Friday, November 19, 2010

Information Distillers, Aggregators & Your Electronic “Mini-mes”

As the years ahead move us toward the enabling of understanding and wisdom, we should expect an increase in the commercially available services leveraging these new automation models. For example, consulting is already an embedded part of services provided by professionals, but in the future, consulting will evolve into a set of online services provided via moderated access to human experts or via the access to software-based expert systems. Whether they are made of flesh or metal, these will be bona-fide Information Distillers will always be ready to augment your thirst for information at the push of the button and the opening of your Pay-Pal wallet.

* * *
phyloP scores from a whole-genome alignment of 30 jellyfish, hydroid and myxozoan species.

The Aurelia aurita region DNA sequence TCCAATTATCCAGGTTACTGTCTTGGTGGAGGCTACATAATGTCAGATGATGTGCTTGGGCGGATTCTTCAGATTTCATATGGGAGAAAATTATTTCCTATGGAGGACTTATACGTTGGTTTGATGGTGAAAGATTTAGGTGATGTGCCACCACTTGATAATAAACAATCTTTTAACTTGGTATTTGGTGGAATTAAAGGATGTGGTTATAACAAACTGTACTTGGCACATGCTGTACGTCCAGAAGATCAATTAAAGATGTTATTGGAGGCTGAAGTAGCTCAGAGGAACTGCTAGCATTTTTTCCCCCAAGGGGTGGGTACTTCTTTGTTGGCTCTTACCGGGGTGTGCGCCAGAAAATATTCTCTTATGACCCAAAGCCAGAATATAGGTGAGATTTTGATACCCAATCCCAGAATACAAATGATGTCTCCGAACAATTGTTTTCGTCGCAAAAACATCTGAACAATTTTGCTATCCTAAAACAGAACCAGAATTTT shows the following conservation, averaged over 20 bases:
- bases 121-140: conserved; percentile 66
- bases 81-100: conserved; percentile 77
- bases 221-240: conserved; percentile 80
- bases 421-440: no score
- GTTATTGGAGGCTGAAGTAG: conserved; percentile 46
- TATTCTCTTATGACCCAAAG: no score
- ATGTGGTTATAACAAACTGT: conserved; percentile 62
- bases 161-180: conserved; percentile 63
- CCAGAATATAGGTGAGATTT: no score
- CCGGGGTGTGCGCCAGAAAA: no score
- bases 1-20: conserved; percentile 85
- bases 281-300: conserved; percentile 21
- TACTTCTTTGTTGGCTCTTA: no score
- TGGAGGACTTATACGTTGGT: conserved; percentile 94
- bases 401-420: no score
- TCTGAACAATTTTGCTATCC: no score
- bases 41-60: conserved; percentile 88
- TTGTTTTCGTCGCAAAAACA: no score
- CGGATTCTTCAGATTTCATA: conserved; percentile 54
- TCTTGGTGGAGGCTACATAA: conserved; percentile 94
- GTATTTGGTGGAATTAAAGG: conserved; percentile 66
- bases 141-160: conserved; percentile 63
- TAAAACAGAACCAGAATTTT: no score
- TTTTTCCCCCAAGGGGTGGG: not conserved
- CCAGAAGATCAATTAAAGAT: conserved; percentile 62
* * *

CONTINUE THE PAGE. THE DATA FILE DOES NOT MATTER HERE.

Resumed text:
Emerging Information Distillers will successfully locate and turn the required information into “understandable bits” which can be digested by customers under several revenue models. While in principle these services are not fundamentally different from those provided by traditional consulting entities such as the Gartner Group or your corner H&R Block, the difference is that they will be democratized and available to all—individuals and companies alike. For example, in travel, distillers will not only publish travel magazines (electronically or via hard-copy), but will also package tours and offer special negotiated travel deals. (Tripadvisor.com can be seen as a first generation distiller leveraging the power of social networking.) However, information distillers in the future will be able to provide personalized advice either from paid human experts or from next generation expert mining tools.